A NEED FOR MORE INFORMED PRACTITIONERS
The majority of information obtained by the public, if they’re seeking out the healing effects of medical cannabis, is often garnered from budtenders when a patient or user visits a dispensary. This is unfortunate, as these individuals (better known as the sales staff at a shop) are typically not trained healthcare providers and as a result, the information that is relayed can be misleading, not helpful or incorrect.
Martin Lee, director of Project CBD, a nonprofit dedicated to providing research in cannabidiol medicine (and speaker at the Holistic Cannabis Summit on The Tao of Healing: The Integration of Cannabis Therapeutics & Holistic Modalities), speaks to this matter, saying, “…it’s kind of unfair for the staff at the dispensary because they’re not trained in a medical practice, and yet they have to assume that role.”
Education is key to be able to explain that although cannabis is extremely effective (because it works on receptors within our body’s own endocannabinoid system), it should always be used with a holistic approach. Meaning, if the problem is pain, insomnia, seizures, cancer, anxiety, etc., more than one modality should be used to treat the problem.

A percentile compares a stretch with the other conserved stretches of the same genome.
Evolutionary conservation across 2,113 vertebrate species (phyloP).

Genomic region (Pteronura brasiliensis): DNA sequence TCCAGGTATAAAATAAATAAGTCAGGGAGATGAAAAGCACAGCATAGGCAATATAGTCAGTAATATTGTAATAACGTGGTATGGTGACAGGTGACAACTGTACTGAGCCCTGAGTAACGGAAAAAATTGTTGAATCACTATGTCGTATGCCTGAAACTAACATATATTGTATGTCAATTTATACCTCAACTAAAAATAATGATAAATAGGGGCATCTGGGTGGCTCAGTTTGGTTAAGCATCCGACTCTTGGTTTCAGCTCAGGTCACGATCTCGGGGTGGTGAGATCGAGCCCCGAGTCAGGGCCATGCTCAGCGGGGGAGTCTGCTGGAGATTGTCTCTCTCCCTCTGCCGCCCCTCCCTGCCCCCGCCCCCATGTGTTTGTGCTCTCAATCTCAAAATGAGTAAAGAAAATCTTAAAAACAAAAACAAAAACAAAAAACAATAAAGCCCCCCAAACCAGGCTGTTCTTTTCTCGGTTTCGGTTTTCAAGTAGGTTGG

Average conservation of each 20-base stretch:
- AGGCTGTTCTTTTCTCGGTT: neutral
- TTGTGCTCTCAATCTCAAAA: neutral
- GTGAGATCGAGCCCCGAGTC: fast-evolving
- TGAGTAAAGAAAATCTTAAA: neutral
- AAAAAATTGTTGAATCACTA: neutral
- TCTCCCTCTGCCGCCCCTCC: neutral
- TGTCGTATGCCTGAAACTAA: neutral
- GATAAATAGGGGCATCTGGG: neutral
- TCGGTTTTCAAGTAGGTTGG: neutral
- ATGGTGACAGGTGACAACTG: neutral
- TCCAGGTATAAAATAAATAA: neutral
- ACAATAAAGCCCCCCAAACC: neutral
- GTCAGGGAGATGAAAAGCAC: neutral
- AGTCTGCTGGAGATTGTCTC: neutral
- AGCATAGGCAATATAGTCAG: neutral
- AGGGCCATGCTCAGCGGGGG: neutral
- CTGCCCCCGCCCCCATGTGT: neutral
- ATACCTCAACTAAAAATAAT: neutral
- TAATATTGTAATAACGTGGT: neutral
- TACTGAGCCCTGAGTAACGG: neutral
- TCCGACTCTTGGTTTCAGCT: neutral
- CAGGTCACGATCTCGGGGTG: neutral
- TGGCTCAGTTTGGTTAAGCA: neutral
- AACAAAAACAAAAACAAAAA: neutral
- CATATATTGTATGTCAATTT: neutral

For example, consider if the main health issue is pain. Cannabis can provide relief, but applying it along with a number of other methods, such as chiropractic treatments, acupuncture, yoga, etc., will prove much more effective in treating both causes and effects of the problem. For this reason, advocates such as Martin Lee and organizations such as the Holistic Cannabis Network are dedicated to providing knowledge on how to integrate cannabis with other modalities.
And, as important as it is to educate practitioners on the place cannabis has within the healing framework, it’s equally important to empower the consumer when it comes to what they’re putting into their bodies. Instead of just meeting a patient for seven minutes and sending them on their way with a shallow idea of his/her condition and a drug, some holistic practitioners have begun to lead tours of dispensaries, much like some dietitians who take their patients on grocery store tour, to teach healthful food shopping.
For those who are traveling for access to medical marijuana, it may be helpful to keep in mind that cannabis is only one instrument in the holistic healing toolbox. With the surplus of information that is becoming more and more available on medicinal cannabis, it’s wise to find a holistic-minded practitioner who considers the whole picture, or at least recommends cannabis as an adjunct to a healthier lifestyle.